TypeScript type guard doesn't realize string union has been reduced - typescript

In the following code, I expect that TypeScript should be able to realize that at the line with the comment, the user object cannot have any other value for role expect for admin.
And it kinda does! If you paste this code into TypeScript Playground, you will notice that hovering over role at that point does indeed show just admin!
But still, an error is shown at the return DemoForAdmin line. And hovering over just user there, the popup showing the type shows the full union for the role field.
function Demo(user: { name: string; role: 'user' | 'admin'; } | null) {
if (user === null) {
return 'You have to be logged in.';
}
if (user.role !== 'admin') {
return 'You have to be an admin';
}
user.role; // Hover over role to see "admin"
return DemoForAdmin(user);
}
function DemoForAdmin(user: { name: string; role: 'admin'; }) {
return 'You are an admin';
}
Shouldn't TypeScript be able to realize it is safe (it is, right?) to pass the object to that method and should it be able to infer the correct narrowed string union in both cases of hovering over user as well as role, not just role?

The type guard only applies to the field and only narrows the field, the type guard will not impact the containing object type.
There is another construct that allows you to do this called discriminated union. The type has to be a union of object types with a discriminat of a litearal type. In this case role can be used. This should work
function Demo(user: { name: string; role: 'user' } | { name: string; role: 'admin'; } | null) {
if (user === null) {
return 'You have to be logged in.';
}
if (user.role !== 'admin') {
return 'You have to be an admin';
}
user.role; // Hover over role to see "admin"
return DemoForAdmin(user);
}
function DemoForAdmin(user: { name: string; role: 'admin'; }) {
return 'You are an admin';
}
You can read more about discriminated unions here

Related

TypeScript: How to create a type or interface that is an object that has one of n keys or is a string?

I need to create an interface that is either a string or an object with one of three keys.
Basically I have a function that depending on the error returns something:
export const determineError = (error: ServerAlerts): AlertError => {
if (typeof error !== "string") {
if (error.hasOwnProperty("non_field_errors")) {
return error.non_field_errors[0];
} else if (error.hasOwnProperty("detail")) {
return error.detail;
} else if (error.hasOwnProperty("email")) {
return error.email[0];
} else {
return UNKNOWN_ERROR;
}
} else {
return error;
}
};
Here are the types:
export type AlertError =
| "Unable to log in with provided credentials."
| "E-mail is not verified."
| "Password reset e-mail has been sent."
| "Verification e-mail sent."
| "A user is already registered with this e-mail address."
| "Facebook Log In is cancelled."
| string;
export interface ServerAlerts {
non_field_errors: [string];
detail: string;
email: [string];
}
But the way I designed ServerAlerts here does not work for me, since ServerAlerts can also be a string and if it has one of its keys, it only has one.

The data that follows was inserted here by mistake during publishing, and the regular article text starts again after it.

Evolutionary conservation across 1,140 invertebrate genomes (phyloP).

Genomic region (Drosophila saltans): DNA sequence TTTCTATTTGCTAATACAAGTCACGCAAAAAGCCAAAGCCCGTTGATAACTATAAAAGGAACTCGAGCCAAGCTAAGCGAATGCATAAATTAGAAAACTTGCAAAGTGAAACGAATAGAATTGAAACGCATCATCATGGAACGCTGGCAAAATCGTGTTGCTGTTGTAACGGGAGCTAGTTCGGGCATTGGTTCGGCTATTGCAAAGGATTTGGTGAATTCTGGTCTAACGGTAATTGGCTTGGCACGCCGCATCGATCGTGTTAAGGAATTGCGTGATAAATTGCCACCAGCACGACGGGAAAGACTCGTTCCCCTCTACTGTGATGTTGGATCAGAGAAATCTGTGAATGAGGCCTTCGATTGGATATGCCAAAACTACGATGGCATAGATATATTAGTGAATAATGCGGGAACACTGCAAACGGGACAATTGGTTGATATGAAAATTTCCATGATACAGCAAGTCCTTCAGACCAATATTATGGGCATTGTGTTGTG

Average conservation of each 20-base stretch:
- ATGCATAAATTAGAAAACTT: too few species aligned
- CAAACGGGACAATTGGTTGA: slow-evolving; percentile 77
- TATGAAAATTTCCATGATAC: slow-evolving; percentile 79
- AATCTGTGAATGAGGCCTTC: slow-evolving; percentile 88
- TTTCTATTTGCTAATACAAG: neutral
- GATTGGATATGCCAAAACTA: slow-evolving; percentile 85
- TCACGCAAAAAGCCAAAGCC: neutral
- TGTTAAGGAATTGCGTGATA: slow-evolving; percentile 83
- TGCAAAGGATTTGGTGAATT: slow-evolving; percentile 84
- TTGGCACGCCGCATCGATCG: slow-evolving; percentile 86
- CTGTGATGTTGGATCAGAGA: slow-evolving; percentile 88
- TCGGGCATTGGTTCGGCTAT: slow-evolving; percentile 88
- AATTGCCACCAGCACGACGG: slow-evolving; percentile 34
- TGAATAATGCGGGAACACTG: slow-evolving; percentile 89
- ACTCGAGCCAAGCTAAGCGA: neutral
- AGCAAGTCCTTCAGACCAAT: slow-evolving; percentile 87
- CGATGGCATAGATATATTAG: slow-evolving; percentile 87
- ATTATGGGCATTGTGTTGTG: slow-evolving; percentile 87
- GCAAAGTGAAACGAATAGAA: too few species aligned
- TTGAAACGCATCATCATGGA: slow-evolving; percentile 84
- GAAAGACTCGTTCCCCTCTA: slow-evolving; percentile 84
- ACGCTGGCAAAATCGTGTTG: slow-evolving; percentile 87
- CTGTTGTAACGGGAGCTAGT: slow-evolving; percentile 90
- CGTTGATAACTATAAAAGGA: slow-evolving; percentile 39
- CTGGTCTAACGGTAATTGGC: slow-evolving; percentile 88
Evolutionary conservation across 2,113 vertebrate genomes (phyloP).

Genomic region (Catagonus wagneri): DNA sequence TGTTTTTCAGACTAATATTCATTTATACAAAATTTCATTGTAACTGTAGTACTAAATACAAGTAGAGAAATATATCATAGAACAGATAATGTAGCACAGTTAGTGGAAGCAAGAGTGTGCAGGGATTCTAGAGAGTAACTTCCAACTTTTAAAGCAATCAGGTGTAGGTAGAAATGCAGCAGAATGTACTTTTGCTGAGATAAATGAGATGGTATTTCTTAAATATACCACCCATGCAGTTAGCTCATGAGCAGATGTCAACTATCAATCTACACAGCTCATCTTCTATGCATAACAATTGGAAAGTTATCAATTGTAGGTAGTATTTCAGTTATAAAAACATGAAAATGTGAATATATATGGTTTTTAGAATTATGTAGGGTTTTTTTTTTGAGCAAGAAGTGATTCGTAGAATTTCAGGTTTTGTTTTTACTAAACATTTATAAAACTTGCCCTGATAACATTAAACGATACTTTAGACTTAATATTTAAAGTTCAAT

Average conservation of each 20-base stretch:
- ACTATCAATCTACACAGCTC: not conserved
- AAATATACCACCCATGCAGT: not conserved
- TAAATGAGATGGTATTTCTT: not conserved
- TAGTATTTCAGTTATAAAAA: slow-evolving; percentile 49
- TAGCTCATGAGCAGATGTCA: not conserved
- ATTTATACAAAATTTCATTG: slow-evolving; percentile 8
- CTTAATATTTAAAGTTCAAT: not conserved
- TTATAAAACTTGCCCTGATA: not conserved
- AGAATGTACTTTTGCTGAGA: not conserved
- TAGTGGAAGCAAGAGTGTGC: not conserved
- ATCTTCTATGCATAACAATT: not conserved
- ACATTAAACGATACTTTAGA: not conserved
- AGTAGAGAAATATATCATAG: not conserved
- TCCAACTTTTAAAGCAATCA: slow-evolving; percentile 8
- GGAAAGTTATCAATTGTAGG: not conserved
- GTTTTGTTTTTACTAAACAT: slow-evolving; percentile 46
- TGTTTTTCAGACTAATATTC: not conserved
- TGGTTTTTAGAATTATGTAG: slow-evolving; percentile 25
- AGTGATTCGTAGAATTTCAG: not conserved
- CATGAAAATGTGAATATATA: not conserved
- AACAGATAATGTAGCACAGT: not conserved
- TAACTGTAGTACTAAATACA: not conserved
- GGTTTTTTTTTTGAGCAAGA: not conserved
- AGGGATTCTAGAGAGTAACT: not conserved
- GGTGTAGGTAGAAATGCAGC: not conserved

How would you design such a type or interface?
EDIT: I tried making the keys optional by giving them a question mark, but then my linter complains in the respective key's error return statement in determineError.
If I'm understanding you correctly, just declare the parameter as being either ServerAlerts or string:
export const determineError = (error: ServerAlerts|string): AlertError => {
// -----------------------------------------------^^^^^^^
In a comment you've said that all three of the ServerAlerts properties are optional, so you need to mark them as such with ?:
interface ServerAlerts {
non_field_errors?: [string];
detail?: string;
email?: [string];
}
However, that means that anything typed object will also work, because all the fields are optional. So if you do both of those things, you get:
determineError("foo"); // Works
determineError({ non_field_errors: ["x"] }); // Works
determineError({ detail: "x" }); // Works
determineError({ email: ["x"] }); // Works
determineError({}); // Works (because all fields are optional)
let nonLiteralServerAlerts: object;
nonLiteralServerAlerts = { foo: ["x"] };
determineError(nonLiteralServerAlerts); // Works (because all fields are optional)
determineError({ foo: ["x"] }); // Fails (correctly)
Playground example
Which suggests you might just use object in the parameter signature. If you want to require one of the three fields (which I believe would do away with that UNKNOWN_ERROR branch), you'd define three interfaces and make ServerAlerts a union of them:
interface ServerAlertsNonFieldErrors {
non_field_errors: [string];
}
interface ServerAlertsDetail {
detail: string;
}
interface ServerAlertsEmail {
email: [string];
}
type ServerAlerts = ServerAlertsNonFieldErrors | ServerAlertsDetail | ServerAlertsEmail;
Then you'd use type assertions when returning the specific field:
if (error.hasOwnProperty("non_field_errors")) {
return (error as ServerAlertsNonFieldErrors).non_field_errors[0];
// ------------^^^^^^^^^^^^^^^^^^^^^^^^^^^^^^
If you do that, then you get:
determineError("foo"); // Works
determineError({ non_field_errors: ["x"] }); // Works
determineError({ detail: "x" }); // Works
determineError({ email: ["x"] }); // Works
determineError({}); // Fails (correctly)
let nonLiteralServerAlerts: object;
nonLiteralServerAlerts = { foo: ["x"] };
determineError(nonLiteralServerAlerts); // Fails (correctly)
determineError({ foo: ["x"] }); // Fails (correctly)
Playground Example

How can a parent class determine which type was passed to a method, based on the subclass?